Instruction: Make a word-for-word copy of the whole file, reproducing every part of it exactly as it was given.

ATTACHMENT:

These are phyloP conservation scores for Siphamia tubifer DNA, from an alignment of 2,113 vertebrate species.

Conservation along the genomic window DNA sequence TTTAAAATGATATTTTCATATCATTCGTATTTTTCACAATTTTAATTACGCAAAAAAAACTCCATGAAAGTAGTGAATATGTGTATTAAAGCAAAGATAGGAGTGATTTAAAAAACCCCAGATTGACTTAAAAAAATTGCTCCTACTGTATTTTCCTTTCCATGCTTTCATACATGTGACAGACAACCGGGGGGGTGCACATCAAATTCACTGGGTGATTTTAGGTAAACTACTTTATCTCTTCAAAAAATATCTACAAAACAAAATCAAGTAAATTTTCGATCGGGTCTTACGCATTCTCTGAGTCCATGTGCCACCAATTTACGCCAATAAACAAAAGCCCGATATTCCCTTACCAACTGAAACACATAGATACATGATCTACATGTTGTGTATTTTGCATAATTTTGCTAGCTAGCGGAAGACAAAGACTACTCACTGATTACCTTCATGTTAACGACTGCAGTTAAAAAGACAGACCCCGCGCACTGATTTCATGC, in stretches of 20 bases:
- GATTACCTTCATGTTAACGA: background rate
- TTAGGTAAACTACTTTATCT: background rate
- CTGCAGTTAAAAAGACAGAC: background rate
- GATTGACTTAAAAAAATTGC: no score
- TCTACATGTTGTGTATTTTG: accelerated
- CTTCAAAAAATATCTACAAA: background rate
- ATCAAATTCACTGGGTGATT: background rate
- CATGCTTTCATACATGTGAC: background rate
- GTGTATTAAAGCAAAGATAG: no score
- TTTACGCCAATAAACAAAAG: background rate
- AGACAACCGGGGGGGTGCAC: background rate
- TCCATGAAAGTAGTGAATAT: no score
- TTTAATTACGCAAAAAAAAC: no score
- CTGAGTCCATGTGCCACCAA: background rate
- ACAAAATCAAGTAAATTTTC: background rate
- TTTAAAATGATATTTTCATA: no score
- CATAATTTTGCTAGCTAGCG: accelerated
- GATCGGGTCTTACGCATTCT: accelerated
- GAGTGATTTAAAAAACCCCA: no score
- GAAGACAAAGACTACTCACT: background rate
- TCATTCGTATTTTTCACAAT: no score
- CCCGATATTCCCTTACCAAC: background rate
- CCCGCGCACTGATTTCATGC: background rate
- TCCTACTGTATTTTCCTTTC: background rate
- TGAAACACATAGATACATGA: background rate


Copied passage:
These are phyloP conservation scores for Siphamia tubifer DNA, from an alignment of 2,113 vertebrate species.

Conservation along the genomic window DNA sequence TTTAAAATGATATTTTCATATCATTCGTATTTTTCACAATTTTAATTACGCAAAAAAAACTCCATGAAAGTAGTGAATATGTGTATTAAAGCAAAGATAGGAGTGATTTAAAAAACCCCAGATTGACTTAAAAAAATTGCTCCTACTGTATTTTCCTTTCCATGCTTTCATACATGTGACAGACAACCGGGGGGGTGCACATCAAATTCACTGGGTGATTTTAGGTAAACTACTTTATCTCTTCAAAAAATATCTACAAAACAAAATCAAGTAAATTTTCGATCGGGTCTTACGCATTCTCTGAGTCCATGTGCCACCAATTTACGCCAATAAACAAAAGCCCGATATTCCCTTACCAACTGAAACACATAGATACATGATCTACATGTTGTGTATTTTGCATAATTTTGCTAGCTAGCGGAAGACAAAGACTACTCACTGATTACCTTCATGTTAACGACTGCAGTTAAAAAGACAGACCCCGCGCACTGATTTCATGC, in stretches of 20 bases:
- GATTACCTTCATGTTAACGA: background rate
- TTAGGTAAACTACTTTATCT: background rate
- CTGCAGTTAAAAAGACAGAC: background rate
- GATTGACTTAAAAAAATTGC: no score
- TCTACATGTTGTGTATTTTG: accelerated
- CTTCAAAAAATATCTACAAA: background rate
- ATCAAATTCACTGGGTGATT: background rate
- CATGCTTTCATACATGTGAC: background rate
- GTGTATTAAAGCAAAGATAG: no score
- TTTACGCCAATAAACAAAAG: background rate
- AGACAACCGGGGGGGTGCAC: background rate
- TCCATGAAAGTAGTGAATAT: no score
- TTTAATTACGCAAAAAAAAC: no score
- CTGAGTCCATGTGCCACCAA: background rate
- ACAAAATCAAGTAAATTTTC: background rate
- TTTAAAATGATATTTTCATA: no score
- CATAATTTTGCTAGCTAGCG: accelerated
- GATCGGGTCTTACGCATTCT: accelerated
- GAGTGATTTAAAAAACCCCA: no score
- GAAGACAAAGACTACTCACT: background rate
- TCATTCGTATTTTTCACAAT: no score
- CCCGATATTCCCTTACCAAC: background rate
- CCCGCGCACTGATTTCATGC: background rate
- TCCTACTGTATTTTCCTTTC: background rate
- TGAAACACATAGATACATGA: background rate